When my oldest child, now almost 20, was three, she looked at me one day, kind of cocked her head to one side and said, in a neutral-observation way: “Sometimes I don’t think you like being a mommy very much.”
It was insightful for a three-year-old, and absolutely correct. Sometimes I don’t like it. Sometimes I hate it. Of course, there are charming moments when I try to remind myself of the old saying “In motherhood, the days are long but the years are short,” because I know that’s true, but then other days, I just think “No, the whole thing is long and exhausting and I completely suck at it.”
I’m not saying I suck at being a mom as some kind of humblebrag; it’s really just accurate. And it’s not that the four kids have the worst mother alive. I try to dazzle them with stuff like fun fireside S’more making and camping, “movie night,” managing teams, chaperoning the high school band trip, leading Girl Scout troops and other random things I hope they’ll remember when they’re bitching about me to their four individual therapists. I love them. I’m just not patient. And also I’m a yeller. I apologize for yelling and try to do better, but ultimately end up telling them they should just stop doing stupid things that make me yell, like bickering with each other. Though I was great with babies, I am particularly bad at raising teenagers. The angst and the drama are draining beyond words.
There is a huge spider outside the window where I write (see my picture of her, above). I looked it up, and she has a few names besides the Latin name Argiope aurantia: black and yellow garden spider, corn spider, or my favorite, the writing spider. She is nearly three times the size of what Wikipedia says she should be, at about three inches high. She’d cover most of the palm of your hand. I’m not particularly scared of spiders, but I get the feeling she’d jump on my face and eat it if I pissed her off.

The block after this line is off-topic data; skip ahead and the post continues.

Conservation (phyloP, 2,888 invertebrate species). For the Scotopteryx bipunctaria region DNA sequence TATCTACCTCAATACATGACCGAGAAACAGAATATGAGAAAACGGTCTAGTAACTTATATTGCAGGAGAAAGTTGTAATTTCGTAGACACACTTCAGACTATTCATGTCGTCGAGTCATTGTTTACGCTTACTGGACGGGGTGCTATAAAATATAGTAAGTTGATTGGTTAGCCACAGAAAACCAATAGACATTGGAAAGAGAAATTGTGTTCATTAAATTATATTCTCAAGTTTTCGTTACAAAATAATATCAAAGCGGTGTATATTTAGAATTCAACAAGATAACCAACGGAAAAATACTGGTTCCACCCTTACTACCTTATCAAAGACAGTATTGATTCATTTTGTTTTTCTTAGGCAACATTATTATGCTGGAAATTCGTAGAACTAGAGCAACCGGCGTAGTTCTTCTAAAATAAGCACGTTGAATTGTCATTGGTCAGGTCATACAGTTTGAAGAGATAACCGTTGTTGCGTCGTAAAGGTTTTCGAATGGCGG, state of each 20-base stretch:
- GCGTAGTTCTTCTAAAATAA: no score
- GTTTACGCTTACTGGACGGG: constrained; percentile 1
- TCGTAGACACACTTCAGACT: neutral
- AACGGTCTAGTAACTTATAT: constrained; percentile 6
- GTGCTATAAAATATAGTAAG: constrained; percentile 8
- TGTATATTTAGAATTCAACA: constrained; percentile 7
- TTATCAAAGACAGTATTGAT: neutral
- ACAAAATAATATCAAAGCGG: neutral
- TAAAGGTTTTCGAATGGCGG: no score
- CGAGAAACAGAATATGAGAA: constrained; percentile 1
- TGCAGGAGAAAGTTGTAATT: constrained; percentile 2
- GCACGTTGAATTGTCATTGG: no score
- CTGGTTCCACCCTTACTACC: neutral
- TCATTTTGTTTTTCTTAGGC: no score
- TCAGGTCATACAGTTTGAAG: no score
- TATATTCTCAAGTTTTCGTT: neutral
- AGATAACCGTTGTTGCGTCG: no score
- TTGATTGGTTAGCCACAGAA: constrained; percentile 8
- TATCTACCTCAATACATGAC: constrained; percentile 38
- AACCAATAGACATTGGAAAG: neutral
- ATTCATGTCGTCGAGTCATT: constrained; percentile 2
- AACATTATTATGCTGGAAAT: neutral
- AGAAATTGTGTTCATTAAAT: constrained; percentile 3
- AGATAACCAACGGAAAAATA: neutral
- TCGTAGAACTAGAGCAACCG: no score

One day, I noticed she was gone from her huge four-foot high web, and it was torn apart. I figured she’d been eaten by a bald eagle, though my money would’ve been on the spider in that showdown. Then I noticed her on a nearby window, crouched over what was obviously her egg sac. About the size of a golf ball, the nest secures a future scary spider generation. But she looked terrible. Once fat and strong and powerful looking, she appeared frail, weak and thin.
Yep, I thought, that’s what it does to you.
I figured I’d look in a day or two and she’d be gone, her corpse devoured by a frog or bird or whatever eats dead spiders. I felt sorry for her. She gave her life for her kids. She spun that enormous web, caught dragonflies and horseflies and wasps and wrapped them and ate them to get strong so she could deliver her babies, for whom she built a solid home. They’d fly out of that nest on silk strands in no time, never looking back, certainly not appreciating her. Even as she lay dying, still protecting them, she did her best to give them all she had. Her once-gorgeous web hung in tatters.
Then one day, about a week later, something strange happened. I saw her, in a brand new web, even more intricately woven. She was wrapping up a giant horsefly, and in fact devoured it in the time it took to ride a bike to the country store for lunch. She looked bright and healthy and strong again. The nest was still there, but the kids were left to fend for themselves.
It was like she was telling me not to let motherhood suck everything out of you because one day, you’ll get your strength back in an even better place.